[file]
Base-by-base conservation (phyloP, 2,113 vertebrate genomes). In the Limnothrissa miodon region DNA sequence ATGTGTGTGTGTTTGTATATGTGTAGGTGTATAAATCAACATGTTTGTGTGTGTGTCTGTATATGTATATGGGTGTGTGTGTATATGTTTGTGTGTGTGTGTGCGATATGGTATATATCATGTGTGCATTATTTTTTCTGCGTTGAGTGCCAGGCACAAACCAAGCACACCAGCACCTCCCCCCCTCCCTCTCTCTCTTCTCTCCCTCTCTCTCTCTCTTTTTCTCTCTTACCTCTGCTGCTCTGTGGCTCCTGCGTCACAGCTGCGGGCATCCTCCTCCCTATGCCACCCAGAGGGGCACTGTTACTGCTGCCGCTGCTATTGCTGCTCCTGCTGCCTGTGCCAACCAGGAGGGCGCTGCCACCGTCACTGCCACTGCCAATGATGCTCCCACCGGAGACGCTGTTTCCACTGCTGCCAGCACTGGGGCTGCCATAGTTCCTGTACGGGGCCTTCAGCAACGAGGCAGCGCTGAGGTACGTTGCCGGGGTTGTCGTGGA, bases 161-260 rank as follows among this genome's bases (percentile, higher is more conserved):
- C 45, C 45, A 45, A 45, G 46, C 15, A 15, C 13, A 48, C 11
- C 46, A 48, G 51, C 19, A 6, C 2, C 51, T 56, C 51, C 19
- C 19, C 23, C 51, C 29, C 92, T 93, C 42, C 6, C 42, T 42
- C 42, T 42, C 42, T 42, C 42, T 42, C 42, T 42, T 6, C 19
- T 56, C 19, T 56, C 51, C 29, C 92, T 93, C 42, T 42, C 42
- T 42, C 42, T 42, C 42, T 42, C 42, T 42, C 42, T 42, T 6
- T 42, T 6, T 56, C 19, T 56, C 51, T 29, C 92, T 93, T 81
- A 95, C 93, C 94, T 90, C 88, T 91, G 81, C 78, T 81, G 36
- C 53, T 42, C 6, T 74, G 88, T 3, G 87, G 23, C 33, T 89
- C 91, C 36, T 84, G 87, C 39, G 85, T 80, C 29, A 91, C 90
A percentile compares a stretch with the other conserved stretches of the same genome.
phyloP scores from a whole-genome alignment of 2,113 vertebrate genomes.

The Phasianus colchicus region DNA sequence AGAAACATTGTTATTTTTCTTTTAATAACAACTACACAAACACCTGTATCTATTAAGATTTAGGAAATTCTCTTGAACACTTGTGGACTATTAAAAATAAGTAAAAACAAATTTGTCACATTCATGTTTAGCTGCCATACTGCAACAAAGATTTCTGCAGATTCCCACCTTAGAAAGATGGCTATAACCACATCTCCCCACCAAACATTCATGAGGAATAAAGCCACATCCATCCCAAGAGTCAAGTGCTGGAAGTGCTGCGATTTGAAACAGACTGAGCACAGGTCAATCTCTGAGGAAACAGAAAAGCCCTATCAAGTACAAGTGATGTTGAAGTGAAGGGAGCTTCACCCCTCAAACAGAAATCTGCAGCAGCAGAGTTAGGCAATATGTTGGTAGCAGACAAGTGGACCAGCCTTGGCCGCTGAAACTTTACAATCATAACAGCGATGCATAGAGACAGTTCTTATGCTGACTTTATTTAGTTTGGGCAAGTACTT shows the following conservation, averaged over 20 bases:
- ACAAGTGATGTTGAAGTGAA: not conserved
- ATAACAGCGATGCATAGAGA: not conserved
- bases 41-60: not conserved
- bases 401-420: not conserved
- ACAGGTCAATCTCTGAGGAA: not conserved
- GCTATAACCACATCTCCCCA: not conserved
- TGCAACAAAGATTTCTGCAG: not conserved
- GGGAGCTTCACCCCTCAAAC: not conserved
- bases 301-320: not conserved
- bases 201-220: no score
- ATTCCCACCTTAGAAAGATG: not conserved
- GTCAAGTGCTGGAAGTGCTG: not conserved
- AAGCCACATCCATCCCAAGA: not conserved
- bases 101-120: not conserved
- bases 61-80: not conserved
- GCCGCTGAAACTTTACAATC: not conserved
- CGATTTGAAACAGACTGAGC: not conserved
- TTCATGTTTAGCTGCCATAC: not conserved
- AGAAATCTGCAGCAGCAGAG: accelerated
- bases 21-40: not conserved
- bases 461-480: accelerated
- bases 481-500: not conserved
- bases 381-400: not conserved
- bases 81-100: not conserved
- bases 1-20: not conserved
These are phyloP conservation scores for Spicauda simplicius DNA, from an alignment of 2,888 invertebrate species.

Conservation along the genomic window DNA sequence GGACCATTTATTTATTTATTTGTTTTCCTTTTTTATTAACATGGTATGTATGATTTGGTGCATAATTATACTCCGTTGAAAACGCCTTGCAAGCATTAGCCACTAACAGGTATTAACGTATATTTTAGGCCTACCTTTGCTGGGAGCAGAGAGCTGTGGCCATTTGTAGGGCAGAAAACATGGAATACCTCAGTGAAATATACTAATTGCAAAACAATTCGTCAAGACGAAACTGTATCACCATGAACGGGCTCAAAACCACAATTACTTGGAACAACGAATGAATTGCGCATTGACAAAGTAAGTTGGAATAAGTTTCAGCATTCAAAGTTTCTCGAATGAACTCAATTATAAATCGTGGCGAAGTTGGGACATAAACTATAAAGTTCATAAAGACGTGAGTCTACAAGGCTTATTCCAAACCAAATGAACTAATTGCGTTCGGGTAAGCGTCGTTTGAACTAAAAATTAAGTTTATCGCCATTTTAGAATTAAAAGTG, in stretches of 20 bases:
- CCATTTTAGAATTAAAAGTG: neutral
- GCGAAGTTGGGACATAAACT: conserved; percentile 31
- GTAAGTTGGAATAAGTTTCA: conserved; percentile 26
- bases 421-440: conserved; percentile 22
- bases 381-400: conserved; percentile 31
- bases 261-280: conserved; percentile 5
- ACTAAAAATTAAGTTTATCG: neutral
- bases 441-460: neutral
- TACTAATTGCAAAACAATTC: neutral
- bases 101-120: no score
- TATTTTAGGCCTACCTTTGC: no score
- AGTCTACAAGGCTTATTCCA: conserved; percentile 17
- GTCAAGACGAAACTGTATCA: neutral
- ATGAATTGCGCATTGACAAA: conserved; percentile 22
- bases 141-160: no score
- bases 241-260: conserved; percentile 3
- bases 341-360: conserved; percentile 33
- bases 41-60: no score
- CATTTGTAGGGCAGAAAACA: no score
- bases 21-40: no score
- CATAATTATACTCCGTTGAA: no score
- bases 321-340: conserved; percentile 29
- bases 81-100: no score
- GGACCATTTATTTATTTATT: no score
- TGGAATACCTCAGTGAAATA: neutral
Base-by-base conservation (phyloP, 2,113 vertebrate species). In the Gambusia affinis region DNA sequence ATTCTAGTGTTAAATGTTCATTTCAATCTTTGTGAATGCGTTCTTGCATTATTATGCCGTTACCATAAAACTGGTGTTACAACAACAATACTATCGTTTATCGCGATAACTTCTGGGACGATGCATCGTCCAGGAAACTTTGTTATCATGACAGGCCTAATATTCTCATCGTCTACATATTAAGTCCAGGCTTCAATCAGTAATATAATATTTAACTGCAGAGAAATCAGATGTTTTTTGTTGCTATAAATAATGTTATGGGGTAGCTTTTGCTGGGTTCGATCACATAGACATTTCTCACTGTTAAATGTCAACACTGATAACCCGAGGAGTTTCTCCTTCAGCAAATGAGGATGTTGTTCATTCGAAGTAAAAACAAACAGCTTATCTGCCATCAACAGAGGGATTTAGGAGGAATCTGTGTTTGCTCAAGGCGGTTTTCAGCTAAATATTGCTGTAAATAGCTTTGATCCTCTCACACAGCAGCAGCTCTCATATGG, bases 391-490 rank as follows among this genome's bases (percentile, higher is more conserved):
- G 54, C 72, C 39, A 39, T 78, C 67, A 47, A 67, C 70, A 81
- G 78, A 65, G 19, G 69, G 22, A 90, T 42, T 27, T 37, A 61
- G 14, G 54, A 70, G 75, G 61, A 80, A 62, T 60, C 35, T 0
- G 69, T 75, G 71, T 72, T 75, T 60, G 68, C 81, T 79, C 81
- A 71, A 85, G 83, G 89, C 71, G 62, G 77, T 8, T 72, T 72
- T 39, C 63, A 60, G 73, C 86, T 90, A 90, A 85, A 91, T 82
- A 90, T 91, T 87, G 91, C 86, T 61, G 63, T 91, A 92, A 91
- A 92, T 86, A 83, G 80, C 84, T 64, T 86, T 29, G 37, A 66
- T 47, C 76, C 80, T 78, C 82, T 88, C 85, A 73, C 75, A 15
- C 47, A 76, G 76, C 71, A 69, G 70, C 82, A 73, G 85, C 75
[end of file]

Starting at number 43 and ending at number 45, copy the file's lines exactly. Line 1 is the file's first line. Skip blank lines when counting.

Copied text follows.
- GCGAAGTTGGGACATAAACT: conserved; percentile 31
- GTAAGTTGGAATAAGTTTCA: conserved; percentile 26
- bases 421-440: conserved; percentile 22